1.20.5 Policies and Procedures for Personal Assistance Services

Manual Transmittal

June 10, 2022


(1) This transmits new IRM 1.20.5, Policies and Procedures for Personal Assistance Services.

Material Changes

(1) This new IRM was developed from Interim Guidance Control 01-0320-0001 and incorporates updates to clarify content and ensure conformance with Equal Employment Opportunity Commission and Department of the Treasury guidance suggested by various Business Units and General Legal Services.

Effect on Other Documents

This IRM supersedes the Interim Guidance on the same subject dated March 20, 2020 (Control 01-0320-0001).


All Divisions and Functions

Effective Date


Valerie A. Gunter Chief Diversity Officer

Program Scope and Objectives

  1. Purpose: The following policies and procedures apply to all divisions, functions and offices of the IRS. These policies and procedures assist employees with targeted disabilities as well as managers/supervisors with understanding the process for requesting Personal Assistance Services (PAS), the process for determining whether such services are required, and the agency's right to deny such requests when provision of the services would pose an undue hardship

  2. Audience: These provisions are applicable Service-wide to persons who request Personal Assistance Services, managers/supervisors determining whether to grant PAS as well as Reasonable Accommodation Coordinators facilitating the PAS process.

  3. Policy Owner: The Chief Diversity Officer has overall responsibility for the Personal Assistance Services program.

  4. Program Owner: The Disability Services Division of the Office of Equity, Diversity & Inclusion is primarily responsible for operating the Personal Assistance Services program.


  1. On January 3, 2017, the Equal Employment Opportunity Commission (EEOC or Commission) issued a final rule to amend the regulations implementing Section 501 of the Rehabilitation Act of 1973 (Section 501). The final rule provides that agencies of the federal government must adopt employment goals for individuals with disabilities, with sub-goals for individuals with targeted disabilities, provide Personal Assistance Services to employees who need them because of a targeted disability, (including while employees are on official travel or teleworking), and meet a number of other requirements designed to improve the recruitment, hiring, retention, and advancement of individuals with disabilities in the federal workforce.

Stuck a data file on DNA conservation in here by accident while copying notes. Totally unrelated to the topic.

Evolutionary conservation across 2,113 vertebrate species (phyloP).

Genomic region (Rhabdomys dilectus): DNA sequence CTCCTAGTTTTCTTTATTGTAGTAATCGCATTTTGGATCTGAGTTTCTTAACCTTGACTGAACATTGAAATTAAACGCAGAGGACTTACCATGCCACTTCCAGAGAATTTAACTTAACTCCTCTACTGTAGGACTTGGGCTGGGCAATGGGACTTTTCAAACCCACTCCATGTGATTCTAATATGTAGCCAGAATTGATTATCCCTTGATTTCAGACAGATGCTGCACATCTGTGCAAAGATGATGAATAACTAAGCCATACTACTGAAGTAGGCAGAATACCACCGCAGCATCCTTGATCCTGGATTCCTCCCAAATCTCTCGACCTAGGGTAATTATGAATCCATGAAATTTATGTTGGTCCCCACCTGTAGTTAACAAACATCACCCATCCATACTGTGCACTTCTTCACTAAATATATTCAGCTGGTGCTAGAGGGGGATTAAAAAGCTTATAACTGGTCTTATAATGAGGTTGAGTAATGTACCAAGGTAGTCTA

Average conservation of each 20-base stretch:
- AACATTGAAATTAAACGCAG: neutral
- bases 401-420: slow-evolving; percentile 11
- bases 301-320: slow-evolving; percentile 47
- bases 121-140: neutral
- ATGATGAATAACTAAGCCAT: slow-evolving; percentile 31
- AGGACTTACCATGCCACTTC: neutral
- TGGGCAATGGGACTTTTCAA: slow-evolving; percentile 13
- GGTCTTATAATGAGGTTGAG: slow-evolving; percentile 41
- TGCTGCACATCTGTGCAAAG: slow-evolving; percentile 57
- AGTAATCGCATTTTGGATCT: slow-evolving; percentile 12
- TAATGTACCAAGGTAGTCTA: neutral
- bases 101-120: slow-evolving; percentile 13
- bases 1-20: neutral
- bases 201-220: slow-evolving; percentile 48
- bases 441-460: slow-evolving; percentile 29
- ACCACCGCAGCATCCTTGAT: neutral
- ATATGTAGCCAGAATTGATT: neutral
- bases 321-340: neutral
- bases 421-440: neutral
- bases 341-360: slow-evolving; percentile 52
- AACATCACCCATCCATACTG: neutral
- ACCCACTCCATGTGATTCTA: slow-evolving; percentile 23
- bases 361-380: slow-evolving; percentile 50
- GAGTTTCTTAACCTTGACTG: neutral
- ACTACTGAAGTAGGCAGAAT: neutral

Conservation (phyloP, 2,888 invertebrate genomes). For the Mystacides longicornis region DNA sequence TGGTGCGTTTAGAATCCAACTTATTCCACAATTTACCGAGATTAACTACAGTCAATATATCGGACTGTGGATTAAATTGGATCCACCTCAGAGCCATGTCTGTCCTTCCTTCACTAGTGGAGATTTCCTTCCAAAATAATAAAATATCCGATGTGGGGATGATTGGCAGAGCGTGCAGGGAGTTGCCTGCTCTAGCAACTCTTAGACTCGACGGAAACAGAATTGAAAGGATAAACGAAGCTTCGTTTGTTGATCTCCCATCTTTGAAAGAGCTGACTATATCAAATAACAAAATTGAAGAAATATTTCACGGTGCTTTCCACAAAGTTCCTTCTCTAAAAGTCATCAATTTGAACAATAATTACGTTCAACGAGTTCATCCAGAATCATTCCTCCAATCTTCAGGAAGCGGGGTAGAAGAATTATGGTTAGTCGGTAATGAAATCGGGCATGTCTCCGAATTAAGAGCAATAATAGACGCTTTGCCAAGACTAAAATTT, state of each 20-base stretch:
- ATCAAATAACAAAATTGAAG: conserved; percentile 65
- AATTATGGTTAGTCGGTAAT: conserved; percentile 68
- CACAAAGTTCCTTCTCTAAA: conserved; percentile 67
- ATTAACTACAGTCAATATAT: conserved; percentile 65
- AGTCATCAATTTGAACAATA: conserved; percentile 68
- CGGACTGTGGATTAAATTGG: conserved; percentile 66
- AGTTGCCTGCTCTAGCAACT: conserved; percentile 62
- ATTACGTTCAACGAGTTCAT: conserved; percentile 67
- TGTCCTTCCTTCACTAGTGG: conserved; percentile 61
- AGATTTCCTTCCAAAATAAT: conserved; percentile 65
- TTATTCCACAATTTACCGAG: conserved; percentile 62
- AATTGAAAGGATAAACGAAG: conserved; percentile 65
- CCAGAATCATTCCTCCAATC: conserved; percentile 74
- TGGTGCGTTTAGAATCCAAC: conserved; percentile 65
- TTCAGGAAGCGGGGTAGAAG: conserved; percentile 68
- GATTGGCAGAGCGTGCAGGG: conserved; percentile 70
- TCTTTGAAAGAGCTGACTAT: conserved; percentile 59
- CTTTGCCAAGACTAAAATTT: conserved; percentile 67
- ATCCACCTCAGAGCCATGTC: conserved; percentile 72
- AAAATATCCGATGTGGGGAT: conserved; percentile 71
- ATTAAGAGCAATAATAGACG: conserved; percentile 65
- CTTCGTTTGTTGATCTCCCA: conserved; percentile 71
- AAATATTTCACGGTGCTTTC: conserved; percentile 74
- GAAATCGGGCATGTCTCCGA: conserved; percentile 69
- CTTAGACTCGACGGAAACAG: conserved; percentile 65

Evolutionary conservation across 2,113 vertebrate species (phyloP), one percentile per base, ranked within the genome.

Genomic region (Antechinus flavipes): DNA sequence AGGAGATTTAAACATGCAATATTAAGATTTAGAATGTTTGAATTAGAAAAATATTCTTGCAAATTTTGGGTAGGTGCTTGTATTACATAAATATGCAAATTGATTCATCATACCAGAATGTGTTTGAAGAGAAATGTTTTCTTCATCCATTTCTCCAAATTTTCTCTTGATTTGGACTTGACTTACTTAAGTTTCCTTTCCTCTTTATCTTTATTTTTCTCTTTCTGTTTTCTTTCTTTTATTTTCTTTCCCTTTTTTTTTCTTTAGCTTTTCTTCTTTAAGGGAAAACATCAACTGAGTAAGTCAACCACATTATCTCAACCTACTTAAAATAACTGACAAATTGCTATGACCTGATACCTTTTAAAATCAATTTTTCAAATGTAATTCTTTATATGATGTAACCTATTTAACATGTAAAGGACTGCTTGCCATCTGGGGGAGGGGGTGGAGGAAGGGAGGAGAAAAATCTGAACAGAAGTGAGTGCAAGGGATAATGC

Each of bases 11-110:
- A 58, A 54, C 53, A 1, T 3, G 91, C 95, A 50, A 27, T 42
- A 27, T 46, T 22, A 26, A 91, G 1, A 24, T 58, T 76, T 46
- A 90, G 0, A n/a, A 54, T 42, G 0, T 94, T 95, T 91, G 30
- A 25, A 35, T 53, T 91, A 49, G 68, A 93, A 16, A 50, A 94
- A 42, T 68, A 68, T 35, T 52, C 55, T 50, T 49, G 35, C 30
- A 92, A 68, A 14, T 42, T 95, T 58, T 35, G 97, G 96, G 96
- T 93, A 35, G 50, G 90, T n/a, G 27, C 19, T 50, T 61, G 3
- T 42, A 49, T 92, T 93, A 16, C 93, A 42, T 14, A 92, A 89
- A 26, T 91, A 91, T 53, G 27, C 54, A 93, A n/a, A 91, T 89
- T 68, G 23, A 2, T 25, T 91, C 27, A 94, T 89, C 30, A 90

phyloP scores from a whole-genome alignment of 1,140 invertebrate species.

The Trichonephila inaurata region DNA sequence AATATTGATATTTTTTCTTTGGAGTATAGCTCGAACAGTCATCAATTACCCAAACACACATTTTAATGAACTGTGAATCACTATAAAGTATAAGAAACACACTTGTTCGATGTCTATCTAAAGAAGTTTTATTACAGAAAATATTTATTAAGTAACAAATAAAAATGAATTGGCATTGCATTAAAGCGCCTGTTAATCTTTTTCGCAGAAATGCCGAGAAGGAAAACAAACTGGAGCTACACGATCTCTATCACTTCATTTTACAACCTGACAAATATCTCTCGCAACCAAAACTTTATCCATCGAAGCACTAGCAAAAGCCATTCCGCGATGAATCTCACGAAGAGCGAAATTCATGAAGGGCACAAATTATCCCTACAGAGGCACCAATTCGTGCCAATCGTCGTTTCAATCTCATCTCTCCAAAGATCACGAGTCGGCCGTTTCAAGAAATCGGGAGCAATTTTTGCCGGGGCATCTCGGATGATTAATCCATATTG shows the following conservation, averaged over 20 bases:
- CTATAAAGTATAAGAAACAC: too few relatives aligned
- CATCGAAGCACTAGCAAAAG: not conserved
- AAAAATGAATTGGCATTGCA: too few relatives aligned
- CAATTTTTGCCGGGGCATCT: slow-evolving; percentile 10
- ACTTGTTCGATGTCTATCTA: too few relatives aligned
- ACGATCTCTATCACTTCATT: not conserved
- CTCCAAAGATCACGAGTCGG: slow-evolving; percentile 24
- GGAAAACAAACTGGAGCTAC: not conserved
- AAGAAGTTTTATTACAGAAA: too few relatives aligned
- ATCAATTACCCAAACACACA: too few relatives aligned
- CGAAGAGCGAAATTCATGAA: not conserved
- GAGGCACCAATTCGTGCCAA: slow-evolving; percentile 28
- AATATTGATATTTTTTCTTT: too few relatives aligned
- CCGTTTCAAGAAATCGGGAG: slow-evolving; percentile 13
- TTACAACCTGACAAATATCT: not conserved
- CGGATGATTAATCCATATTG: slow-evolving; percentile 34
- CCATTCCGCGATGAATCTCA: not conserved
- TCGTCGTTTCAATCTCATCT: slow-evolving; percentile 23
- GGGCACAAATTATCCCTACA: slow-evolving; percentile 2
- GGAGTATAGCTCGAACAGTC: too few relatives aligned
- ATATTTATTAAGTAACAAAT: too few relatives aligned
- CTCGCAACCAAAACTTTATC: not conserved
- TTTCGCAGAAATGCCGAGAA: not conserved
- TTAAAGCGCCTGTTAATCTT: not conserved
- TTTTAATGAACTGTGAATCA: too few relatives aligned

1. The following provisions implement the requirements set forth in 29 C.F.R. §1614.203(d)(5) Personal Assistance Services allowing employees to participate in the workplace and Section 501 of the Rehabilitation Act of 1973 as amended, 29 U.S.C. 791.


  1. The IRS’s Reasonable Accommodation Policy P-1-47 provides that the Internal Revenue Service shall take positive and persistent actions to recruit, hire, develop, and advance persons with disabilities. The Service shall make reasonable accommodations for all qualified applicants or employees with physical or mental disabilities in accordance with law. The Service shall comply with all appropriate rules, regulations, and directives. Executives, managers, and supervisors shall create a positive work environment that will encourage employees with disabilities to maximize and reach their full potential.